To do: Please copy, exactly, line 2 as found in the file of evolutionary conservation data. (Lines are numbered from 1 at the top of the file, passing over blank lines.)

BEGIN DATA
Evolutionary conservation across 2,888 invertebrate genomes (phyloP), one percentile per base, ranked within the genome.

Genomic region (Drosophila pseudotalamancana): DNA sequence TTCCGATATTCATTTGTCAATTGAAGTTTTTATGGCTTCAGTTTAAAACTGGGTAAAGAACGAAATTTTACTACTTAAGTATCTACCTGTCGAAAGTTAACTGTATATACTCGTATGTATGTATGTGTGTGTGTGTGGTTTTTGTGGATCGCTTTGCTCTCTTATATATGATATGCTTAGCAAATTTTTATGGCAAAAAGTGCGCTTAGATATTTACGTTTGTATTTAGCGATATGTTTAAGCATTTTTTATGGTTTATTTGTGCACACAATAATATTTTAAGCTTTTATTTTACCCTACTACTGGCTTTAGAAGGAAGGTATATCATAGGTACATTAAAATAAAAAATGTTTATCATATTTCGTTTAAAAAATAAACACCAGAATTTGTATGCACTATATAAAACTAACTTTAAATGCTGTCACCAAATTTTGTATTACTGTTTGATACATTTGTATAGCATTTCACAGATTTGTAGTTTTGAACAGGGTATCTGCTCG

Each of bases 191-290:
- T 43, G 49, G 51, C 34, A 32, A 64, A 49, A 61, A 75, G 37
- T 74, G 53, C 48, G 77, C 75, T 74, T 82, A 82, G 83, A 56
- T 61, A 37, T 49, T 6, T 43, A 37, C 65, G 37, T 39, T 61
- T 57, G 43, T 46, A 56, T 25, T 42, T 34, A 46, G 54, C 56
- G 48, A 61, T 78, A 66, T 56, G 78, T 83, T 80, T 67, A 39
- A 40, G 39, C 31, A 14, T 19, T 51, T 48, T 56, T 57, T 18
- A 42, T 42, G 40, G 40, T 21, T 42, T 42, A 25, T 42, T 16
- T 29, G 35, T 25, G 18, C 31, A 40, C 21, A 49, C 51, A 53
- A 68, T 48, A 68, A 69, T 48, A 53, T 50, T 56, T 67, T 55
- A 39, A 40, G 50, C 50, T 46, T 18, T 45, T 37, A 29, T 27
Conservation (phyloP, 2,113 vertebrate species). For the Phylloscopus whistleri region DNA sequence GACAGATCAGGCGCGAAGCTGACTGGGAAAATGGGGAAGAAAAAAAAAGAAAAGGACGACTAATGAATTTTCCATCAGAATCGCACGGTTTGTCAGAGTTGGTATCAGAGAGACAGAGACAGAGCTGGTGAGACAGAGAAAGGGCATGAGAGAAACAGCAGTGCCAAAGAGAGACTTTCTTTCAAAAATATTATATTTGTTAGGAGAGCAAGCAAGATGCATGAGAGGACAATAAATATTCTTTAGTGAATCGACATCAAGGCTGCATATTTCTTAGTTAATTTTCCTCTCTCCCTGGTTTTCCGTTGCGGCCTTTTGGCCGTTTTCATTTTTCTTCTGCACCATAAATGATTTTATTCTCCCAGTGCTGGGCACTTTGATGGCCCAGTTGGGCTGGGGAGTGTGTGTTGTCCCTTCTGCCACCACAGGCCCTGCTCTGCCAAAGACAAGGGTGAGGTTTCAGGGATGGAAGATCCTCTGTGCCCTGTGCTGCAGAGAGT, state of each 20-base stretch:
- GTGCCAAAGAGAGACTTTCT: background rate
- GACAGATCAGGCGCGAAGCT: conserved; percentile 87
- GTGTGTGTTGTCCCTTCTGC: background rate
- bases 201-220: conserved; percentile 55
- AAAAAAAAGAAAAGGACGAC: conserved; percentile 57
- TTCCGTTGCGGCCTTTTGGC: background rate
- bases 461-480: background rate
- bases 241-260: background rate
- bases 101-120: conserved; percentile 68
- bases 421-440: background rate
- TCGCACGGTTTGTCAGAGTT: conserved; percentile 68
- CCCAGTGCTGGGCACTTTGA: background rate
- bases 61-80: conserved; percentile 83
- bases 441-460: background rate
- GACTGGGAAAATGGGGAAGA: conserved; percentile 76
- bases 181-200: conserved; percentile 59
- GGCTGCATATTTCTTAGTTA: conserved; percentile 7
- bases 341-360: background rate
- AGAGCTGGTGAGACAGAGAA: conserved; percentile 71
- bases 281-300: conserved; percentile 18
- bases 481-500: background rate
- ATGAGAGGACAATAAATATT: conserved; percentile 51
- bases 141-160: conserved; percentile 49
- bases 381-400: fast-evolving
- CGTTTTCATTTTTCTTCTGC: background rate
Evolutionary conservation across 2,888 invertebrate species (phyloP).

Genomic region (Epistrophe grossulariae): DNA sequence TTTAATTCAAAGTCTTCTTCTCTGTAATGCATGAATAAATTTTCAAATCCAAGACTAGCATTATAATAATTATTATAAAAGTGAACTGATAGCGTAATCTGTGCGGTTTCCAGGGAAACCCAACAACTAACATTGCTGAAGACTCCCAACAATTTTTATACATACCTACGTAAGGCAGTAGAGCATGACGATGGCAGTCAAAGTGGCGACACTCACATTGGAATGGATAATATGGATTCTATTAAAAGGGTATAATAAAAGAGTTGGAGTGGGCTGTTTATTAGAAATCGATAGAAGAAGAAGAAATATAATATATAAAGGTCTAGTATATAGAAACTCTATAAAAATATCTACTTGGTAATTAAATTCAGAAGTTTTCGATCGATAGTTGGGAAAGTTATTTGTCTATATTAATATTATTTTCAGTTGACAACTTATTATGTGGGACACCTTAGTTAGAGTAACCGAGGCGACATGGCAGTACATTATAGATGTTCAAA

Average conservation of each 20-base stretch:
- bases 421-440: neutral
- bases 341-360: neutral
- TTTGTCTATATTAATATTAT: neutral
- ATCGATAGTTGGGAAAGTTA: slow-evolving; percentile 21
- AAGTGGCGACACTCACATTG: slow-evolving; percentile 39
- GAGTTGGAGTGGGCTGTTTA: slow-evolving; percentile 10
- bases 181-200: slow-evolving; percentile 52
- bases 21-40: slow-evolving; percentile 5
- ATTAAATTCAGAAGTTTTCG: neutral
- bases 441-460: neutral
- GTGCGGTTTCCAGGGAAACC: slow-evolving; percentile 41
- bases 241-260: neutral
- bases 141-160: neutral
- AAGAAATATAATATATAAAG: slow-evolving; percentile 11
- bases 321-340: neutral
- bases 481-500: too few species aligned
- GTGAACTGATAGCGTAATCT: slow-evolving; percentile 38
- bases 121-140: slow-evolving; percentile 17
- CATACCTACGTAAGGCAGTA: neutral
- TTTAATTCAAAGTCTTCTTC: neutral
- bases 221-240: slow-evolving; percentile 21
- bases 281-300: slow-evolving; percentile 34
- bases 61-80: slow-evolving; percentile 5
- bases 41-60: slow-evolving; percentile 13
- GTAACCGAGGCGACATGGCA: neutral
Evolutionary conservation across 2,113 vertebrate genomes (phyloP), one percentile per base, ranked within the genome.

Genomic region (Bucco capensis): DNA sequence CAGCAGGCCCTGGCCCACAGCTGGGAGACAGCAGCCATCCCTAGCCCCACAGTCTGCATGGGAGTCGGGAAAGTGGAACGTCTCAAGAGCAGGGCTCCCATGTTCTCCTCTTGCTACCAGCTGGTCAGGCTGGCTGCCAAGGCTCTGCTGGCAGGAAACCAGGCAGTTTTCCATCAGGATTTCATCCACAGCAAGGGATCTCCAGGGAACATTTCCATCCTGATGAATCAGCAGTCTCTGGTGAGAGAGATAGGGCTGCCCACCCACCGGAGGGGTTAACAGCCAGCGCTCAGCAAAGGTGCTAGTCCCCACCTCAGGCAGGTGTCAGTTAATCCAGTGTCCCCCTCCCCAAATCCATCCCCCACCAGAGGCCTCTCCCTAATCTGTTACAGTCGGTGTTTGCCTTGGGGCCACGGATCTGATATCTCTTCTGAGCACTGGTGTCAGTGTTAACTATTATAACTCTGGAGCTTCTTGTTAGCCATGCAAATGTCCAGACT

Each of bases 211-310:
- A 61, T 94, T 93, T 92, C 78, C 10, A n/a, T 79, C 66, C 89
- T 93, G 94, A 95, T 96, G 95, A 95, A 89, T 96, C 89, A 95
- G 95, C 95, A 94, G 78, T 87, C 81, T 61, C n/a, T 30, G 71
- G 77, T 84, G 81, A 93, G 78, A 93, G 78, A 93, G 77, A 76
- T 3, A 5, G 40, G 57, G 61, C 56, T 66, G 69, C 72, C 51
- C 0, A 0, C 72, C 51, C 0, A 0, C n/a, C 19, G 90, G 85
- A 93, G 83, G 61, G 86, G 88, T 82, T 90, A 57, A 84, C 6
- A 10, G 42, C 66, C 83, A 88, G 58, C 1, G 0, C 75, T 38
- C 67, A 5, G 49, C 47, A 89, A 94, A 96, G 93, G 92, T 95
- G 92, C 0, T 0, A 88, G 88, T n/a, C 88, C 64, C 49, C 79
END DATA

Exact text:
Genomic region (Drosophila pseudotalamancana): DNA sequence TTCCGATATTCATTTGTCAATTGAAGTTTTTATGGCTTCAGTTTAAAACTGGGTAAAGAACGAAATTTTACTACTTAAGTATCTACCTGTCGAAAGTTAACTGTATATACTCGTATGTATGTATGTGTGTGTGTGTGGTTTTTGTGGATCGCTTTGCTCTCTTATATATGATATGCTTAGCAAATTTTTATGGCAAAAAGTGCGCTTAGATATTTACGTTTGTATTTAGCGATATGTTTAAGCATTTTTTATGGTTTATTTGTGCACACAATAATATTTTAAGCTTTTATTTTACCCTACTACTGGCTTTAGAAGGAAGGTATATCATAGGTACATTAAAATAAAAAATGTTTATCATATTTCGTTTAAAAAATAAACACCAGAATTTGTATGCACTATATAAAACTAACTTTAAATGCTGTCACCAAATTTTGTATTACTGTTTGATACATTTGTATAGCATTTCACAGATTTGTAGTTTTGAACAGGGTATCTGCTCG